9/11/2001: us in America
In 2001, after what was for him an interminable wait while Alban played on his team week after week, Charlie started at age 6 playing soccer in the local under-8 soccer league. The practices and games were the highlight of his week. He played well on some days, and he played badly on others. His team won some matches, and lost others. He felt it all very keenly. We took the movie camera to some of the games, but trying to get a good shot with most of the play occurring too far away was very difficult.
After I had given up one Saturday, Alban took over and minutes later caught Charlie scoring a beautiful goal. It was the perfect goal for a six-year old. There’s a hysterical scream on the tape after the ball goes into the net, the long drawn-out howl of a South American soccer commentator, and that was Alban.
These are the good old days, and we are even catching some of them on video!
Soccer will not lead you to the American psyche. For that, you need to examine Pop Warner, the “cub scout” version of American football, which Tom played for the first time this season. It was a hard season for him. As a beginner, he did not play much in each game, because kids start at around the age of seven putting on all those pads and playing American football. His team lost every game. But Tom kept going. He kept making tackles. Tom is our tough cookie.
Early on in the season, I asked him why in a pre-game scrimmage he had not tried to catch the ball when it was thrown his way. “Because if I do they’ll all jump on me!” came the candid reply. If you know the game, you’ll know that he had already caught on to the basic principle. If you get the privilege of throwing, catching or running the ball, the entire opposition is focused on mauling just you. Tom’s coach overheard us, laughed, and gave me the word: “It’s an unnatural act, playing football. You either can do it, or not. But it’s no shame if you can’t: it’s an unnatural act.”
Mike Moran is also a tough cookie, and he can tell us something about football and the American psyche. He was the fireman from Rockaway Beach in Queens who stood up on stage during the Concert for New York that Paul McCartney organized at Madison Square Garden.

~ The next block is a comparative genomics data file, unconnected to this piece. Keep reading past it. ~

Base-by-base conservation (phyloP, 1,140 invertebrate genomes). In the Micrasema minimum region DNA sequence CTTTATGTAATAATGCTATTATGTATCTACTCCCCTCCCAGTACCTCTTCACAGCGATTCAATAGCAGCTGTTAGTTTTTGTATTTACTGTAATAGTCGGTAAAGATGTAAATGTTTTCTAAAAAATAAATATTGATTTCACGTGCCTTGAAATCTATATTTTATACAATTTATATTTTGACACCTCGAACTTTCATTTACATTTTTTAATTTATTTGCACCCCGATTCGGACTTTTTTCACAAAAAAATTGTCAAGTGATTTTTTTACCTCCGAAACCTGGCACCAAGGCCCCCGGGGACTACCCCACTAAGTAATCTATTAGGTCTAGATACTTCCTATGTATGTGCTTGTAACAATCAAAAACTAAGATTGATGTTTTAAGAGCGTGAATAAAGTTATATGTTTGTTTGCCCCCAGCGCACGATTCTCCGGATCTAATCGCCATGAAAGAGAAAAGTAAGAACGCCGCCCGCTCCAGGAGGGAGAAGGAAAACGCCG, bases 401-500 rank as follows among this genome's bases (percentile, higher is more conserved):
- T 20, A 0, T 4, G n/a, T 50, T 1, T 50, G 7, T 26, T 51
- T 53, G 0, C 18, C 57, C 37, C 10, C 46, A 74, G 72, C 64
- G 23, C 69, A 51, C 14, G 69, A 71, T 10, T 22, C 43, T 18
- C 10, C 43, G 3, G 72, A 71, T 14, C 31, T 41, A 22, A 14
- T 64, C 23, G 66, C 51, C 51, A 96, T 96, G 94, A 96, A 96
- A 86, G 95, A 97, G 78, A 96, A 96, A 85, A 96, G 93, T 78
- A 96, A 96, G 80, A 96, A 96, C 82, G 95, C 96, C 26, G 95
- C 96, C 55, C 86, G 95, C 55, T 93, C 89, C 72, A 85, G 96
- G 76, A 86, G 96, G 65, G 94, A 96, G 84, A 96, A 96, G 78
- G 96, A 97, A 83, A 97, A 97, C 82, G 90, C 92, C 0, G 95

Mike paid tribute to the brother he lost at the World Trade Center, the eight members of his ladder who were lost at the World Trade Center, and the twenty members of the New York City Fire Department (American) football team that were lost at the World Trade Center. Twenty! Running into burning buildings is an unnatural act. You either can do it, or not. But it’s no shame if you can’t: it’s an unnatural act.
Mike Moran continued, he said, in “the spirit of the Irish people: Osama bin Laden, you can kiss my royal Irish ass!” The crown roared its approval, and after a while the roar spontaneously turned into that gut-felt chant: “U S A! U S A! U S A!”
2001 was the year that I finally raised the Stars and Stripes in front of the house. We Americans (yes, I’m one now) do many things wrong, and foreign policy in the Middle East is clearly one of them. But nothing justified the attacks of September 11. The power and the money and the style here fascinate the whole world, none more than those who profess to hold us in contempt. But mere envy, base prejudice and a kernel of political justification should not masquerade as something good, something sacred.
Of course, not everybody here is too focused on the international situation. Daphné is busy getting straight A’s, and maintaining a social life that normally requires two simultaneous telephone lines, one for the phone and the other for Internet messaging. Marie-Hélène noticed that, at 14, she keeps the phrase “I love . ..” on the blackboard in her room, periodically erasing one boy’s name and replacing it with another! She attends Teen Court, an orchestrated demonstration for teens of what can go wrong if you misbehave. The motives are laudable, but were perhaps perverted when she developed a crush on an accused pot smoker who embodied the mystique of the unrepentant sinner!
Alban taught us not to make him take an elective which he did not want to take by getting a “D” in his guitar class. He did just enough to avoid the ‘F’ that would have made him repeat the course. Okay: music is not for Alban!